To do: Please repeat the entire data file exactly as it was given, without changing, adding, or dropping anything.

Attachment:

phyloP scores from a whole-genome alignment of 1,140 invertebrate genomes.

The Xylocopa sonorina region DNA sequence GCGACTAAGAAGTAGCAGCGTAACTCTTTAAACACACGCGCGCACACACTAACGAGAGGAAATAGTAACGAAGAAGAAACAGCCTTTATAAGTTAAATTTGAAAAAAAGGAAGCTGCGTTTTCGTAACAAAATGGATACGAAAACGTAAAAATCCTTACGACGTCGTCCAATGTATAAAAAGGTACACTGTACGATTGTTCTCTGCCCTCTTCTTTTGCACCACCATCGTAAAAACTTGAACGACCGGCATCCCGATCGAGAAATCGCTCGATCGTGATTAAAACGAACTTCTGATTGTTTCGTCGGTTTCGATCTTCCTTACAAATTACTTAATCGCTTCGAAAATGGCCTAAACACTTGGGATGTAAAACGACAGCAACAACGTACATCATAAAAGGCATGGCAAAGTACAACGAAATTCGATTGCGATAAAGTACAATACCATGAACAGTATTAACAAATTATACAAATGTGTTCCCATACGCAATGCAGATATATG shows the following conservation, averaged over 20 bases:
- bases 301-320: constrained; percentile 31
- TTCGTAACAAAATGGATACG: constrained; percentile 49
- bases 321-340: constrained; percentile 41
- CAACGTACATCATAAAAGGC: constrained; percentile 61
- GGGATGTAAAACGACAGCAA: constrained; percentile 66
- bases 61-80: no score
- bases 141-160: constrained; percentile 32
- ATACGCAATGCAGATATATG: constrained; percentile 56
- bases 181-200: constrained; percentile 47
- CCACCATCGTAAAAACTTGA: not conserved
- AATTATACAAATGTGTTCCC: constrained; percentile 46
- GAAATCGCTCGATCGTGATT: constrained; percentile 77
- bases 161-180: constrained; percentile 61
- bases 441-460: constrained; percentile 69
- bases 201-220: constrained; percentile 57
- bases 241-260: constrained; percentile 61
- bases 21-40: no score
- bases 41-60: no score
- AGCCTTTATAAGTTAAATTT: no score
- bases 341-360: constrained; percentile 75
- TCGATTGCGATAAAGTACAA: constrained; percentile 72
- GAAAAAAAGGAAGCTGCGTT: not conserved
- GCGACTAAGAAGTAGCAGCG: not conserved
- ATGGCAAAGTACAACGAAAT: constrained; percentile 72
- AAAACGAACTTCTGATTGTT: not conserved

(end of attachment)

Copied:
phyloP scores from a whole-genome alignment of 1,140 invertebrate genomes.

The Xylocopa sonorina region DNA sequence GCGACTAAGAAGTAGCAGCGTAACTCTTTAAACACACGCGCGCACACACTAACGAGAGGAAATAGTAACGAAGAAGAAACAGCCTTTATAAGTTAAATTTGAAAAAAAGGAAGCTGCGTTTTCGTAACAAAATGGATACGAAAACGTAAAAATCCTTACGACGTCGTCCAATGTATAAAAAGGTACACTGTACGATTGTTCTCTGCCCTCTTCTTTTGCACCACCATCGTAAAAACTTGAACGACCGGCATCCCGATCGAGAAATCGCTCGATCGTGATTAAAACGAACTTCTGATTGTTTCGTCGGTTTCGATCTTCCTTACAAATTACTTAATCGCTTCGAAAATGGCCTAAACACTTGGGATGTAAAACGACAGCAACAACGTACATCATAAAAGGCATGGCAAAGTACAACGAAATTCGATTGCGATAAAGTACAATACCATGAACAGTATTAACAAATTATACAAATGTGTTCCCATACGCAATGCAGATATATG shows the following conservation, averaged over 20 bases:
- bases 301-320: constrained; percentile 31
- TTCGTAACAAAATGGATACG: constrained; percentile 49
- bases 321-340: constrained; percentile 41
- CAACGTACATCATAAAAGGC: constrained; percentile 61
- GGGATGTAAAACGACAGCAA: constrained; percentile 66
- bases 61-80: no score
- bases 141-160: constrained; percentile 32
- ATACGCAATGCAGATATATG: constrained; percentile 56
- bases 181-200: constrained; percentile 47
- CCACCATCGTAAAAACTTGA: not conserved
- AATTATACAAATGTGTTCCC: constrained; percentile 46
- GAAATCGCTCGATCGTGATT: constrained; percentile 77
- bases 161-180: constrained; percentile 61
- bases 441-460: constrained; percentile 69
- bases 201-220: constrained; percentile 57
- bases 241-260: constrained; percentile 61
- bases 21-40: no score
- bases 41-60: no score
- AGCCTTTATAAGTTAAATTT: no score
- bases 341-360: constrained; percentile 75
- TCGATTGCGATAAAGTACAA: constrained; percentile 72
- GAAAAAAAGGAAGCTGCGTT: not conserved
- GCGACTAAGAAGTAGCAGCG: not conserved
- ATGGCAAAGTACAACGAAAT: constrained; percentile 72
- AAAACGAACTTCTGATTGTT: not conserved